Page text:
13 Responses

  1. Brabbit
    Brabbit at |

    Title seems the opposite of what you’re trying to say

  2. Lindsay
    Lindsay at |

    Uh. If your story is correct, then your headline needs some adjustment.

  3. Helixcardinal
    Helixcardinal at |

    You mean all-credit/cashless in your title, right

  4. Pat+
    Pat+ at |

    There were signs announcing this change at the SFO UC this morning. In other news (at least, news to me) MP Club Card and PP card holders get a $3 discount on premium wines (but not spirits.) The offer does not extend to other flavors of the MP card.

    1. Seth
      Seth at |

      The $3 discount used to apply on the CO side and it took them a while to get it migrated into the shared clubs after the merger. It is a very nice benefit, though one that many of the bartenders are unaware of. Hopefully that changes quickly.

      And, yes, I screwed up the post title initially.

  5. mwg25
    mwg25 at |

    I’m glad you pointed out the fact that the bartenders are not UA employees. I am definitely concerned that they’ll lose out on some tips, but the policy is much more understandable (from a bottom-line perspective) this way.

  6. Lyn
    Lyn at |

    I like the reference to “fine” wines as if the fact that complimentary ones are cheap wines needed a bit of an emphasis

  7. TheQueen
    TheQueen at |

    Ummm. Swell. Force customers to spread around their credit/debit card numbers in this age of ID theft. Guess we can tell who United cares about.

    I prefer cash; keeps the incidence of fraud down.
    I think they are doing it to automate accounting AND because people spend ~12-17% more when they use plastic. That there is why McDonald’s started accepting plastic, from what I understand. Profit.

    1. Seth
      Seth at |

      Yes, forcing a CC increases the chances of a fraudulent transaction. But jumping from that to identity theft is quite a leap.

      As for the fact that people spend more on CCs on average than cash transactions that is true, but in this case I’m betting that it is more about cutting down the costs of managing cash – even more than shrinkage – than anything else.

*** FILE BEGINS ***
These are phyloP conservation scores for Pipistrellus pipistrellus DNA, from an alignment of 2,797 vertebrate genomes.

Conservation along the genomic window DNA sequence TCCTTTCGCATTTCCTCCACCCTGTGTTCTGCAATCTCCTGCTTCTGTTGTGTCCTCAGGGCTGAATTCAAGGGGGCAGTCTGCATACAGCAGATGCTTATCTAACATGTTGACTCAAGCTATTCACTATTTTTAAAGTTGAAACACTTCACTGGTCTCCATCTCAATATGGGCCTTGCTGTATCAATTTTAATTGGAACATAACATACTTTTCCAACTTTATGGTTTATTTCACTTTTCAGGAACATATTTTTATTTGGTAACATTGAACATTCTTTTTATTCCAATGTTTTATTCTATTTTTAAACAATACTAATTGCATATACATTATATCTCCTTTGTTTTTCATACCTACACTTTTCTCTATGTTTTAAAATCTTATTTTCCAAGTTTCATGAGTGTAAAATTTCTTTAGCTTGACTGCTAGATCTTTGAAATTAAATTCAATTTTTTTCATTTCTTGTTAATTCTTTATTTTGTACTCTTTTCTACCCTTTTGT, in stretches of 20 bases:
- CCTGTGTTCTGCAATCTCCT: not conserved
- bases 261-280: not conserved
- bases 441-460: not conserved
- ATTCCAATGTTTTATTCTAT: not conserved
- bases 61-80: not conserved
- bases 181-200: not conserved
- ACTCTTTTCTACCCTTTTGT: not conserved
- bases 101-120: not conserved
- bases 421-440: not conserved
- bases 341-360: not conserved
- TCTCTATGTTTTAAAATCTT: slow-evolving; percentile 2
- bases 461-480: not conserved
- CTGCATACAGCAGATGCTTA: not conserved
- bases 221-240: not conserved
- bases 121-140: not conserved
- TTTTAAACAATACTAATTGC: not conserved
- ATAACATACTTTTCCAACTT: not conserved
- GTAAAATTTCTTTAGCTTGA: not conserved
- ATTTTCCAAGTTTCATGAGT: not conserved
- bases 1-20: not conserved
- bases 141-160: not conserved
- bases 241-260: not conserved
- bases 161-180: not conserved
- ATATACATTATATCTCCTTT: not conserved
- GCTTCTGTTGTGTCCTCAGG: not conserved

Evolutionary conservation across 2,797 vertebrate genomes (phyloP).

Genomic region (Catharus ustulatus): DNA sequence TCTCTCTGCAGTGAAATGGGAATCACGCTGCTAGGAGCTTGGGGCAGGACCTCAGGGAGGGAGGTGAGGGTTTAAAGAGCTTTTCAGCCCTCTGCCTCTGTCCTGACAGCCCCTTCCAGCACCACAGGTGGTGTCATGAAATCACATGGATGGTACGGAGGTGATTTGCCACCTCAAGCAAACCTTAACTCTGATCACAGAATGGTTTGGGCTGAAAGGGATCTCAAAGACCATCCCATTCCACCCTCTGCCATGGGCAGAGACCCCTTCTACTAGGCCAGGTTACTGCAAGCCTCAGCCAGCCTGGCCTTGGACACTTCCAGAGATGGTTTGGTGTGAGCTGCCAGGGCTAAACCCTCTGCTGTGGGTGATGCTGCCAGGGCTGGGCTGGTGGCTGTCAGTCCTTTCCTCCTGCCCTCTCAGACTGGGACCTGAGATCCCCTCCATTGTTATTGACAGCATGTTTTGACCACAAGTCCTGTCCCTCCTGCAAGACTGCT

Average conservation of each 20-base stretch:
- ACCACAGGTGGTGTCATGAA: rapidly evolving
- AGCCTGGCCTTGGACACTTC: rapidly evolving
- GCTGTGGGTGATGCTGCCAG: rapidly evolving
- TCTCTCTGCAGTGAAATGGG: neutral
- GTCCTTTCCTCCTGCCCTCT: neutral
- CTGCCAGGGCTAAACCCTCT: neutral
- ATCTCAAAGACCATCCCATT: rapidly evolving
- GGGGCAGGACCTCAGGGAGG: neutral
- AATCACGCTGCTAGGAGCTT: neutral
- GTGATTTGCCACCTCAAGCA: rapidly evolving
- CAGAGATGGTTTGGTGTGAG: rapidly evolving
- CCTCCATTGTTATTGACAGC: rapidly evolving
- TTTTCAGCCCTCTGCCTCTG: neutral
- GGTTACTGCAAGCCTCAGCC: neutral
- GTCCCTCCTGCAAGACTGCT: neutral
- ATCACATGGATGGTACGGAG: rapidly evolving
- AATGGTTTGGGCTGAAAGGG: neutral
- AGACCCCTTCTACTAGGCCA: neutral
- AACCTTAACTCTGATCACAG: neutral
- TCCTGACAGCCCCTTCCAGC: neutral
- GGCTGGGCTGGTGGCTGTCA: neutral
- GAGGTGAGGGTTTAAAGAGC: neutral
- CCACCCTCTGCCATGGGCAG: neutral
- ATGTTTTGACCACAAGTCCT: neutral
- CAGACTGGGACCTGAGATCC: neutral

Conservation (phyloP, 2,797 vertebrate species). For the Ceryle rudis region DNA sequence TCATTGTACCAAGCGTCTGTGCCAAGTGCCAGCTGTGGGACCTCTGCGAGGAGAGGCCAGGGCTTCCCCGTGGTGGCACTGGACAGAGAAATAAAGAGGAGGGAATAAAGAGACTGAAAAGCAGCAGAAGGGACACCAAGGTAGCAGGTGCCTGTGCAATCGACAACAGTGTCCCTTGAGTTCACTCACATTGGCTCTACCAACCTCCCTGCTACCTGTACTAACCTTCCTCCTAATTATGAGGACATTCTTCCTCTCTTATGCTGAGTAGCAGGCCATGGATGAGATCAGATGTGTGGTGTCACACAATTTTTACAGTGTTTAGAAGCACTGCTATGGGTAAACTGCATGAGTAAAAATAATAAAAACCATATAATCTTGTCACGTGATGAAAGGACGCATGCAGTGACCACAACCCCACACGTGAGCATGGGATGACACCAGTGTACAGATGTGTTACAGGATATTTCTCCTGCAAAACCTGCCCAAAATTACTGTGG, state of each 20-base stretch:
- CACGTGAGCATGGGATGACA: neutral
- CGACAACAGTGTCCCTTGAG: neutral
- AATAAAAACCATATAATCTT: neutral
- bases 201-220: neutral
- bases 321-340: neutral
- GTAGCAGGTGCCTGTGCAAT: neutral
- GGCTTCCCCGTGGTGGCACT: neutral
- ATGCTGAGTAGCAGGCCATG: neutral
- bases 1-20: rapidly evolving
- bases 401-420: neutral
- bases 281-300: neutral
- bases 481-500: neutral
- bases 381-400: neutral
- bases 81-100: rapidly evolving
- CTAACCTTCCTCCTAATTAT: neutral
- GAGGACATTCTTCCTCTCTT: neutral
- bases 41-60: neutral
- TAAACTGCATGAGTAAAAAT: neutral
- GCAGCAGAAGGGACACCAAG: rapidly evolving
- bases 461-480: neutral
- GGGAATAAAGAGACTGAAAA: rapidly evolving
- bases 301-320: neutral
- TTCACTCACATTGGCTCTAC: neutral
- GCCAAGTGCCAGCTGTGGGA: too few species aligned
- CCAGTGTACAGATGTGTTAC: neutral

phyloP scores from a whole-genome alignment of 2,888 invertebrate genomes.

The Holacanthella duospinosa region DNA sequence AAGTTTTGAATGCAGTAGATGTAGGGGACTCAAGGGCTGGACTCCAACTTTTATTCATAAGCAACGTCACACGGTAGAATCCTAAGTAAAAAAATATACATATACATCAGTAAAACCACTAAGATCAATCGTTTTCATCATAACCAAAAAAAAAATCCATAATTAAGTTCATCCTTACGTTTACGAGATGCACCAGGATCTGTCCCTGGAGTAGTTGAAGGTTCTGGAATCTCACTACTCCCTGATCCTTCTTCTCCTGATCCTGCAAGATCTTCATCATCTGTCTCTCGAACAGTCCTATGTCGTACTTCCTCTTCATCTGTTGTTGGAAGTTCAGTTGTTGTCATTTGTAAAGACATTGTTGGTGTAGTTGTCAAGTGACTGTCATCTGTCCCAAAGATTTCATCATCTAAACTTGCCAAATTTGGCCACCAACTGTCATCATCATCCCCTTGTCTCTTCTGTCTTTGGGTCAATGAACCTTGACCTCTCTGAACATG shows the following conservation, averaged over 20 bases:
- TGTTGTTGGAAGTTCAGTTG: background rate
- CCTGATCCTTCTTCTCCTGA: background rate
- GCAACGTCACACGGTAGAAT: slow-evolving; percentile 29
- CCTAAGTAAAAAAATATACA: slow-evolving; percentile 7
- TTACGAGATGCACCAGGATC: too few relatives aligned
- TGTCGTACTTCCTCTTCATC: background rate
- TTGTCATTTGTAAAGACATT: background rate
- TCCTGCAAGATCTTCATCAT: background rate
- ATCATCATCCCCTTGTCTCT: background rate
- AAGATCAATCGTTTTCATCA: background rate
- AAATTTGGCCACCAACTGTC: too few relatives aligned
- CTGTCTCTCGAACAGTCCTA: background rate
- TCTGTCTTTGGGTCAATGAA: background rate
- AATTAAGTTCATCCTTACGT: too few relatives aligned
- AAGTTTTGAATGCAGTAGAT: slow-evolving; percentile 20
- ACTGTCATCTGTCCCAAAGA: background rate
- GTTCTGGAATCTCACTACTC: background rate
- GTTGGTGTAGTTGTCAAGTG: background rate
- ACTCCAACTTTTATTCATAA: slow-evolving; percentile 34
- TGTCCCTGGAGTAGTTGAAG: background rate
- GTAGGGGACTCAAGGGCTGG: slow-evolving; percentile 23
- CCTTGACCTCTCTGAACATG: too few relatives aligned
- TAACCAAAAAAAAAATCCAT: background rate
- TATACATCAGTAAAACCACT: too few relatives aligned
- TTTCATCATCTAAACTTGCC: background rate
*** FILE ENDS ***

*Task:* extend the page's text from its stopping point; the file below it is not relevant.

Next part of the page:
And, yes, the company is trying to improve their profits. Shouldn’t they?? I’m glad that in this case they’re doing it in a way which minimally affects passengers.

  8. Oliver
    Oliver at |

    How does giving someone a credit card to swipe (especially in a scenario where you can typically see what they are doing with it) the ability to steal your identity? At the most, they can put unauthorized charges on your card, but that really should be it.

  9. KenInIL
    KenInIL at |

    It’s an easy way to prevent “shrinkage” by contract employees.

  10. Brian
    Brian at |

    @TheQueen – I hope United is doing this to increase their profits. They are a business, and making profits is what they’re supposed to do. They’re not a charity.

  11. chrisjur
    chrisjur at |

    One of the biggest misconceptions is that accepting credit cards in a retail establishment is expensive and accepting cash is essentially free, which is absolutely not true. There is a cost to handling cash, which includes the storing of cash, movement of cash and shrinkage due to loss. When compared against the blended ~2.5% credit card rates, the additional cost of taking only cards is not tremendously significant.